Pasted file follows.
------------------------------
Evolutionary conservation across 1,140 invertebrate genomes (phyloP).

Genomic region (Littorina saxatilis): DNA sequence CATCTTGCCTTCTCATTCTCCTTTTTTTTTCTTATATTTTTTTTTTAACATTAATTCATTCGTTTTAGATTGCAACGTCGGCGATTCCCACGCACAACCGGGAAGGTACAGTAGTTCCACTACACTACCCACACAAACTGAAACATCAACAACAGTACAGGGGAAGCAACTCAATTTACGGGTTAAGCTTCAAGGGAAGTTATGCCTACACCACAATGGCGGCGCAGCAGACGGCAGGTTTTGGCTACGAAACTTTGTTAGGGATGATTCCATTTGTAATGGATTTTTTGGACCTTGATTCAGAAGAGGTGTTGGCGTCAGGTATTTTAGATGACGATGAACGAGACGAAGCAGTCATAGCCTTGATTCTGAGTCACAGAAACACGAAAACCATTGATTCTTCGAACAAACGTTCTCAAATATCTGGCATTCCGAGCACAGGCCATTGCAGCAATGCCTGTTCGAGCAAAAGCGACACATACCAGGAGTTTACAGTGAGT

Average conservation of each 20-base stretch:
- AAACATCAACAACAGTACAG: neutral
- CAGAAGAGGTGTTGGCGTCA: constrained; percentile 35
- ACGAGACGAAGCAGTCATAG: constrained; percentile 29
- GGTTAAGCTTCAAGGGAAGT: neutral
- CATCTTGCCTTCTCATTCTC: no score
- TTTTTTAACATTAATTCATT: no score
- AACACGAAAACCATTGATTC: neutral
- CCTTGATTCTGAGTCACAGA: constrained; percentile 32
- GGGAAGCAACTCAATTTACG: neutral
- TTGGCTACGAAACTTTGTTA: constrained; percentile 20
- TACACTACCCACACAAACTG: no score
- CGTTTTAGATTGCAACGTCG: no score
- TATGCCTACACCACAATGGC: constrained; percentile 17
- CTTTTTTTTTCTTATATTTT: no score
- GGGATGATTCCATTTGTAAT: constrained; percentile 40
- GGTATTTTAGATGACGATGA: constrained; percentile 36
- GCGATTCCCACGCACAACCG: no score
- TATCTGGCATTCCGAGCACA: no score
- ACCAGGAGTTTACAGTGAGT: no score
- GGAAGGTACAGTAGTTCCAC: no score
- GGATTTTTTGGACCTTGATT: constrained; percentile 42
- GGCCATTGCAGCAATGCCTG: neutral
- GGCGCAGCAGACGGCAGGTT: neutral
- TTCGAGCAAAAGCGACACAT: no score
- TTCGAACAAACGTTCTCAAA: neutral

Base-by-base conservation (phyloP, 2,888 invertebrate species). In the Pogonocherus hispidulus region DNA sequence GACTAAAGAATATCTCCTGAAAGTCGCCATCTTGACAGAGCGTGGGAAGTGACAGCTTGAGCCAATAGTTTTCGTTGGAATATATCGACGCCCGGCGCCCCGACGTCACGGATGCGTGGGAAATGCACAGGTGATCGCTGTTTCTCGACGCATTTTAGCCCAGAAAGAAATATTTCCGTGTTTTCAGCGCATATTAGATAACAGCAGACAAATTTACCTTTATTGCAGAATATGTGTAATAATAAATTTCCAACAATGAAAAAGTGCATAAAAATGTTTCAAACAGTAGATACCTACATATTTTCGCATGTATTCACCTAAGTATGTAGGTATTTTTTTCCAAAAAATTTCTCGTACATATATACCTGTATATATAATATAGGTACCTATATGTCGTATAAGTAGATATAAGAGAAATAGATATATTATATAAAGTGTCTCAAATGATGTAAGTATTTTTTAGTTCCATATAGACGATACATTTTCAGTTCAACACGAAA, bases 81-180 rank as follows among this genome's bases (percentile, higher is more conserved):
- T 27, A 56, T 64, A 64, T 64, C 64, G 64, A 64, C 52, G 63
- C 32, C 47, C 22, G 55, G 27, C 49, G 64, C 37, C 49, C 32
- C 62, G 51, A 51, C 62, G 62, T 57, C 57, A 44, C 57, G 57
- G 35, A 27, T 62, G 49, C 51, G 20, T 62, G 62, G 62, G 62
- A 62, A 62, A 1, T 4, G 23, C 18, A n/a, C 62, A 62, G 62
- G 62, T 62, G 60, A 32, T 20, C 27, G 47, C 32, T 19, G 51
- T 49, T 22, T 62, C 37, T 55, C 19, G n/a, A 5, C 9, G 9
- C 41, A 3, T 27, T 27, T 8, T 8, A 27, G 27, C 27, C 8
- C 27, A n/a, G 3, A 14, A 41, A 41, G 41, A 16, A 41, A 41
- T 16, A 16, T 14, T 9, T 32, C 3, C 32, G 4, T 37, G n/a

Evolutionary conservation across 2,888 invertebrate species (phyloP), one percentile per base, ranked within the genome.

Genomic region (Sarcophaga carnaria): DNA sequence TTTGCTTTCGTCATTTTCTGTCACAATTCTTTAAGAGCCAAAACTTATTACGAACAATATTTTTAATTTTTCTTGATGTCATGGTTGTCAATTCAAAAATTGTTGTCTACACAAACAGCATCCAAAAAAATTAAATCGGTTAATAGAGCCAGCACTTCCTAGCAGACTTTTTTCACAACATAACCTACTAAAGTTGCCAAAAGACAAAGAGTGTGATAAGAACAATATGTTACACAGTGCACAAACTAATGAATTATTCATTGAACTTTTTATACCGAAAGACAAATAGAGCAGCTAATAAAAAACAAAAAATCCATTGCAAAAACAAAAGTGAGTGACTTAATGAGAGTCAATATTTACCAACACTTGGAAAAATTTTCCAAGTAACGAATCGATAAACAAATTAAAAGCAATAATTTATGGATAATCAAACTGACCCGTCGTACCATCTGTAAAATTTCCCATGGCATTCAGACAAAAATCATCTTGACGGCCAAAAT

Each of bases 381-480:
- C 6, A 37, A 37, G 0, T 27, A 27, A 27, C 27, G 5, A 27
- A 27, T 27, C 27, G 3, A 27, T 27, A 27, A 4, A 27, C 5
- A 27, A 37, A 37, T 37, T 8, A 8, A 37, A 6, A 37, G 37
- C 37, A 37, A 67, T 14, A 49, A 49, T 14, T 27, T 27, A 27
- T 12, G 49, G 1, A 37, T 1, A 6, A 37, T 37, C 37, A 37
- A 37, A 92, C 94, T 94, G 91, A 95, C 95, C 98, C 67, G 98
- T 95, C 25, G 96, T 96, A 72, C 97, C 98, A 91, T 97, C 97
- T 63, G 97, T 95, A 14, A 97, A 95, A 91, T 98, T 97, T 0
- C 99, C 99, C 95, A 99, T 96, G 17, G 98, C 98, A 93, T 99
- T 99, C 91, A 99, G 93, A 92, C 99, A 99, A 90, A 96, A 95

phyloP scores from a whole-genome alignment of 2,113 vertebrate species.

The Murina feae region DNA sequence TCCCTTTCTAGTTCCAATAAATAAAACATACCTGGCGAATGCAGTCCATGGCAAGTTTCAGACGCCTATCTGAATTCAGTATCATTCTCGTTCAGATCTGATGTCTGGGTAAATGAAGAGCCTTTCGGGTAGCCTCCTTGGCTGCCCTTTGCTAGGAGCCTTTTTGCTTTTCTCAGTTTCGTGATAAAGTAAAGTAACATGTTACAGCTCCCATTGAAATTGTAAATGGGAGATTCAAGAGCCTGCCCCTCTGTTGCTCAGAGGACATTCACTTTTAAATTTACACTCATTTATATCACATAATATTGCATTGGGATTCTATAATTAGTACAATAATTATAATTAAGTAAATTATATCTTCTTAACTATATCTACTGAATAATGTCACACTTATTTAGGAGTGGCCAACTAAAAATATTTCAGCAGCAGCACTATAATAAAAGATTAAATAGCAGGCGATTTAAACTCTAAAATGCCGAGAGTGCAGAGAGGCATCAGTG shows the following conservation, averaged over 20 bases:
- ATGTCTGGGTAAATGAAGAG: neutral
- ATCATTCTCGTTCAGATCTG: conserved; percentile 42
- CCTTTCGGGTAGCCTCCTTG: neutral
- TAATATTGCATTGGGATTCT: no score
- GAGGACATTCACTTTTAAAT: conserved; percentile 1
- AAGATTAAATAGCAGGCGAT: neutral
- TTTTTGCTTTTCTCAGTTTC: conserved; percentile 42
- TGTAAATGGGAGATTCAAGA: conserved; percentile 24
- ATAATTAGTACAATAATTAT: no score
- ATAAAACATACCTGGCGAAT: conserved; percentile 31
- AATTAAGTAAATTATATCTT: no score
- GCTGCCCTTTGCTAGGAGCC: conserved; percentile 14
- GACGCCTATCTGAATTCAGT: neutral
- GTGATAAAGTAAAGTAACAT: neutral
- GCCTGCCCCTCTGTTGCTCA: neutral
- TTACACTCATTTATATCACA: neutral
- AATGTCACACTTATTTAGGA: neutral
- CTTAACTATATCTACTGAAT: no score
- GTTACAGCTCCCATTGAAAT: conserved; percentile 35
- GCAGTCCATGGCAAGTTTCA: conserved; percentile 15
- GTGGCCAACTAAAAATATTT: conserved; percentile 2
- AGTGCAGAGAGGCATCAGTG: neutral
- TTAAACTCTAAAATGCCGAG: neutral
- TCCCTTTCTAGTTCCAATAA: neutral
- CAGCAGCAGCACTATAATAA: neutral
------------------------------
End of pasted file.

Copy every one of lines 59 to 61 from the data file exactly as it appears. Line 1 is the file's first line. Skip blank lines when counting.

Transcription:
- GAGGACATTCACTTTTAAAT: conserved; percentile 1
- AAGATTAAATAGCAGGCGAT: neutral
- TTTTTGCTTTTCTCAGTTTC: conserved; percentile 42